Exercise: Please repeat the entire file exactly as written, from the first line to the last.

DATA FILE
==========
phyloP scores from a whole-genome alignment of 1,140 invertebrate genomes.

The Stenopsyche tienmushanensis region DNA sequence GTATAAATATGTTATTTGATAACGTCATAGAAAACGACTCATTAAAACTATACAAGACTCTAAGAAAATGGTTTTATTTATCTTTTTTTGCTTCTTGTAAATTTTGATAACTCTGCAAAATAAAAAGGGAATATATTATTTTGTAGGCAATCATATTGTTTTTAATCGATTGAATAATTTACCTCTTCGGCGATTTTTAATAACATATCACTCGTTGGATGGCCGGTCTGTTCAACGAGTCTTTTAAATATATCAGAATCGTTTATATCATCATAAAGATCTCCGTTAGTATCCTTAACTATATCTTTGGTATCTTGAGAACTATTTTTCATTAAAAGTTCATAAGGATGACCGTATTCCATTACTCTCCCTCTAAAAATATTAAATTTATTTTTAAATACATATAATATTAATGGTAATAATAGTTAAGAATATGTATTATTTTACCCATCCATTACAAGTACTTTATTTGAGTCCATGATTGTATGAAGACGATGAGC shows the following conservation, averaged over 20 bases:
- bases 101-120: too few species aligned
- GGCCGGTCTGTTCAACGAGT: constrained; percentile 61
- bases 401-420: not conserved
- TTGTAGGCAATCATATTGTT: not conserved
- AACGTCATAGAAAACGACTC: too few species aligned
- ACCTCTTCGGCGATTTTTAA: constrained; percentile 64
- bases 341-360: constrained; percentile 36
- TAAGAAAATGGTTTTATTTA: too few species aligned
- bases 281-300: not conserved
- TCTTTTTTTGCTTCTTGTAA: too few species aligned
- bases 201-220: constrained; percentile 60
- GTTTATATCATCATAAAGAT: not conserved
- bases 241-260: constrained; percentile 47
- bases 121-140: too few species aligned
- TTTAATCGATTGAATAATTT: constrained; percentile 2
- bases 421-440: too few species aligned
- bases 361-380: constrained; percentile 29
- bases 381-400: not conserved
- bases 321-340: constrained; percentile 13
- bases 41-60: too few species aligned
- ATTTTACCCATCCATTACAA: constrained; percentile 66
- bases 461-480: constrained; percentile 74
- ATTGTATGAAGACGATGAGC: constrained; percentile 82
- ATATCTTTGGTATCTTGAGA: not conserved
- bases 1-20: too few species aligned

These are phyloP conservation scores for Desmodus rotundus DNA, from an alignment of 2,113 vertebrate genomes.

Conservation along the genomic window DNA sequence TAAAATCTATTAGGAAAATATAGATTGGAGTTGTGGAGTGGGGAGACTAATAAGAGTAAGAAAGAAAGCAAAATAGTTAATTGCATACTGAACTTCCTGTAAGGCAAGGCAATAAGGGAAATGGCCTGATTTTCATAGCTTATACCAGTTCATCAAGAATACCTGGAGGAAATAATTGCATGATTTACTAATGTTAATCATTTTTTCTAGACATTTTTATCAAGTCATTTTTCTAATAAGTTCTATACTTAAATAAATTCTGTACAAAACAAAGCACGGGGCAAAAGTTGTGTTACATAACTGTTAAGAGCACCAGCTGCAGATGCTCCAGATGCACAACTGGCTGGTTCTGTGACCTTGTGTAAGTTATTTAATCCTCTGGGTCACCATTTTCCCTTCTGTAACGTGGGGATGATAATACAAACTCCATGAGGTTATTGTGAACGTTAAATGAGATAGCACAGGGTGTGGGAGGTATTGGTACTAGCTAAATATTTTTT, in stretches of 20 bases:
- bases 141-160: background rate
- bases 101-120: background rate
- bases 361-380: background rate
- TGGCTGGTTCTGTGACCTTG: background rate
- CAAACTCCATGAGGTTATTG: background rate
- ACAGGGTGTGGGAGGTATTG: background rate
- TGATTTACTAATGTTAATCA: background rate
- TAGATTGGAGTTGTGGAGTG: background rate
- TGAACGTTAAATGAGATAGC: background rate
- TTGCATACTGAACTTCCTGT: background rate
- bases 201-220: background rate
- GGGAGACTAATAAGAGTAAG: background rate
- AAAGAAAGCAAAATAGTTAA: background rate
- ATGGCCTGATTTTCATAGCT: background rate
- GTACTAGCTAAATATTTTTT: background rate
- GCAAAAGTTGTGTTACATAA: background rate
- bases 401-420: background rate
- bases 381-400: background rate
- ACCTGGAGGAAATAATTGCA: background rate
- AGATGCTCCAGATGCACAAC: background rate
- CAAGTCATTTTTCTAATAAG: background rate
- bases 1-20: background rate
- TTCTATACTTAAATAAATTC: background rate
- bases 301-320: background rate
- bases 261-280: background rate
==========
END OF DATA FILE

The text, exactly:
phyloP scores from a whole-genome alignment of 1,140 invertebrate genomes.

The Stenopsyche tienmushanensis region DNA sequence GTATAAATATGTTATTTGATAACGTCATAGAAAACGACTCATTAAAACTATACAAGACTCTAAGAAAATGGTTTTATTTATCTTTTTTTGCTTCTTGTAAATTTTGATAACTCTGCAAAATAAAAAGGGAATATATTATTTTGTAGGCAATCATATTGTTTTTAATCGATTGAATAATTTACCTCTTCGGCGATTTTTAATAACATATCACTCGTTGGATGGCCGGTCTGTTCAACGAGTCTTTTAAATATATCAGAATCGTTTATATCATCATAAAGATCTCCGTTAGTATCCTTAACTATATCTTTGGTATCTTGAGAACTATTTTTCATTAAAAGTTCATAAGGATGACCGTATTCCATTACTCTCCCTCTAAAAATATTAAATTTATTTTTAAATACATATAATATTAATGGTAATAATAGTTAAGAATATGTATTATTTTACCCATCCATTACAAGTACTTTATTTGAGTCCATGATTGTATGAAGACGATGAGC shows the following conservation, averaged over 20 bases:
- bases 101-120: too few species aligned
- GGCCGGTCTGTTCAACGAGT: constrained; percentile 61
- bases 401-420: not conserved
- TTGTAGGCAATCATATTGTT: not conserved
- AACGTCATAGAAAACGACTC: too few species aligned
- ACCTCTTCGGCGATTTTTAA: constrained; percentile 64
- bases 341-360: constrained; percentile 36
- TAAGAAAATGGTTTTATTTA: too few species aligned
- bases 281-300: not conserved
- TCTTTTTTTGCTTCTTGTAA: too few species aligned
- bases 201-220: constrained; percentile 60
- GTTTATATCATCATAAAGAT: not conserved
- bases 241-260: constrained; percentile 47
- bases 121-140: too few species aligned
- TTTAATCGATTGAATAATTT: constrained; percentile 2
- bases 421-440: too few species aligned
- bases 361-380: constrained; percentile 29
- bases 381-400: not conserved
- bases 321-340: constrained; percentile 13
- bases 41-60: too few species aligned
- ATTTTACCCATCCATTACAA: constrained; percentile 66
- bases 461-480: constrained; percentile 74
- ATTGTATGAAGACGATGAGC: constrained; percentile 82
- ATATCTTTGGTATCTTGAGA: not conserved
- bases 1-20: too few species aligned

These are phyloP conservation scores for Desmodus rotundus DNA, from an alignment of 2,113 vertebrate genomes.

Conservation along the genomic window DNA sequence TAAAATCTATTAGGAAAATATAGATTGGAGTTGTGGAGTGGGGAGACTAATAAGAGTAAGAAAGAAAGCAAAATAGTTAATTGCATACTGAACTTCCTGTAAGGCAAGGCAATAAGGGAAATGGCCTGATTTTCATAGCTTATACCAGTTCATCAAGAATACCTGGAGGAAATAATTGCATGATTTACTAATGTTAATCATTTTTTCTAGACATTTTTATCAAGTCATTTTTCTAATAAGTTCTATACTTAAATAAATTCTGTACAAAACAAAGCACGGGGCAAAAGTTGTGTTACATAACTGTTAAGAGCACCAGCTGCAGATGCTCCAGATGCACAACTGGCTGGTTCTGTGACCTTGTGTAAGTTATTTAATCCTCTGGGTCACCATTTTCCCTTCTGTAACGTGGGGATGATAATACAAACTCCATGAGGTTATTGTGAACGTTAAATGAGATAGCACAGGGTGTGGGAGGTATTGGTACTAGCTAAATATTTTTT, in stretches of 20 bases:
- bases 141-160: background rate
- bases 101-120: background rate
- bases 361-380: background rate
- TGGCTGGTTCTGTGACCTTG: background rate
- CAAACTCCATGAGGTTATTG: background rate
- ACAGGGTGTGGGAGGTATTG: background rate
- TGATTTACTAATGTTAATCA: background rate
- TAGATTGGAGTTGTGGAGTG: background rate
- TGAACGTTAAATGAGATAGC: background rate
- TTGCATACTGAACTTCCTGT: background rate
- bases 201-220: background rate
- GGGAGACTAATAAGAGTAAG: background rate
- AAAGAAAGCAAAATAGTTAA: background rate
- ATGGCCTGATTTTCATAGCT: background rate
- GTACTAGCTAAATATTTTTT: background rate
- GCAAAAGTTGTGTTACATAA: background rate
- bases 401-420: background rate
- bases 381-400: background rate
- ACCTGGAGGAAATAATTGCA: background rate
- AGATGCTCCAGATGCACAAC: background rate
- CAAGTCATTTTTCTAATAAG: background rate
- bases 1-20: background rate
- TTCTATACTTAAATAAATTC: background rate
- bases 301-320: background rate
- bases 261-280: background rate